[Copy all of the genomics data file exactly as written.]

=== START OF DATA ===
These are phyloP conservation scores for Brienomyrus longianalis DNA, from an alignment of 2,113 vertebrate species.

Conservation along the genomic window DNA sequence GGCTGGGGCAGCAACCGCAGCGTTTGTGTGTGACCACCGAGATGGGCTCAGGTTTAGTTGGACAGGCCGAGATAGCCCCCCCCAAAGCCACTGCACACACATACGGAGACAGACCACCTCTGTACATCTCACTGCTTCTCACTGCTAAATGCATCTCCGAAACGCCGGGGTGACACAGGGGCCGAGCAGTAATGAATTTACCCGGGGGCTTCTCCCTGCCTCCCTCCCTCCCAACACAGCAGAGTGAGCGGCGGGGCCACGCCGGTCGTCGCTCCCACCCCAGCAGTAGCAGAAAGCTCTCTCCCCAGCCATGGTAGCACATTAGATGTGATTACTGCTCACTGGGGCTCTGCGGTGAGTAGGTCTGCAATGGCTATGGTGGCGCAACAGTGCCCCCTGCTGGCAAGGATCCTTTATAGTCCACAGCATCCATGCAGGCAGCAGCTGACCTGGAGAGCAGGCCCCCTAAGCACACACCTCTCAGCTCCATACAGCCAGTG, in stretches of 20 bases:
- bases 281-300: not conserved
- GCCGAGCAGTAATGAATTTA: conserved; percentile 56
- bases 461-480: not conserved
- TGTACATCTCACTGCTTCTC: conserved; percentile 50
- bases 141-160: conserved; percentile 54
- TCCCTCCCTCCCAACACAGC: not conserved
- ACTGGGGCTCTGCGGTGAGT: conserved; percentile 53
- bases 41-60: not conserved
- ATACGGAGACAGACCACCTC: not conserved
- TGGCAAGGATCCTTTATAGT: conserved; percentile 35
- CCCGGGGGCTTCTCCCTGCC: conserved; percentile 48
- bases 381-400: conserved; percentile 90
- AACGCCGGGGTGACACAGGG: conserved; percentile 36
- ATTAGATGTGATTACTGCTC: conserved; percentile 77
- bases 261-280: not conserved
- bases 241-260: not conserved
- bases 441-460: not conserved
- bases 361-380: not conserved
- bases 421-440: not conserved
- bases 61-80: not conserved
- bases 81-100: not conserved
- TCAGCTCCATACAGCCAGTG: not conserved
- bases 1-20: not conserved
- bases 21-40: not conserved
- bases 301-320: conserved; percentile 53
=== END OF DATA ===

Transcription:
These are phyloP conservation scores for Brienomyrus longianalis DNA, from an alignment of 2,113 vertebrate species.

Conservation along the genomic window DNA sequence GGCTGGGGCAGCAACCGCAGCGTTTGTGTGTGACCACCGAGATGGGCTCAGGTTTAGTTGGACAGGCCGAGATAGCCCCCCCCAAAGCCACTGCACACACATACGGAGACAGACCACCTCTGTACATCTCACTGCTTCTCACTGCTAAATGCATCTCCGAAACGCCGGGGTGACACAGGGGCCGAGCAGTAATGAATTTACCCGGGGGCTTCTCCCTGCCTCCCTCCCTCCCAACACAGCAGAGTGAGCGGCGGGGCCACGCCGGTCGTCGCTCCCACCCCAGCAGTAGCAGAAAGCTCTCTCCCCAGCCATGGTAGCACATTAGATGTGATTACTGCTCACTGGGGCTCTGCGGTGAGTAGGTCTGCAATGGCTATGGTGGCGCAACAGTGCCCCCTGCTGGCAAGGATCCTTTATAGTCCACAGCATCCATGCAGGCAGCAGCTGACCTGGAGAGCAGGCCCCCTAAGCACACACCTCTCAGCTCCATACAGCCAGTG, in stretches of 20 bases:
- bases 281-300: not conserved
- GCCGAGCAGTAATGAATTTA: conserved; percentile 56
- bases 461-480: not conserved
- TGTACATCTCACTGCTTCTC: conserved; percentile 50
- bases 141-160: conserved; percentile 54
- TCCCTCCCTCCCAACACAGC: not conserved
- ACTGGGGCTCTGCGGTGAGT: conserved; percentile 53
- bases 41-60: not conserved
- ATACGGAGACAGACCACCTC: not conserved
- TGGCAAGGATCCTTTATAGT: conserved; percentile 35
- CCCGGGGGCTTCTCCCTGCC: conserved; percentile 48
- bases 381-400: conserved; percentile 90
- AACGCCGGGGTGACACAGGG: conserved; percentile 36
- ATTAGATGTGATTACTGCTC: conserved; percentile 77
- bases 261-280: not conserved
- bases 241-260: not conserved
- bases 441-460: not conserved
- bases 361-380: not conserved
- bases 421-440: not conserved
- bases 61-80: not conserved
- bases 81-100: not conserved
- TCAGCTCCATACAGCCAGTG: not conserved
- bases 1-20: not conserved
- bases 21-40: not conserved
- bases 301-320: conserved; percentile 53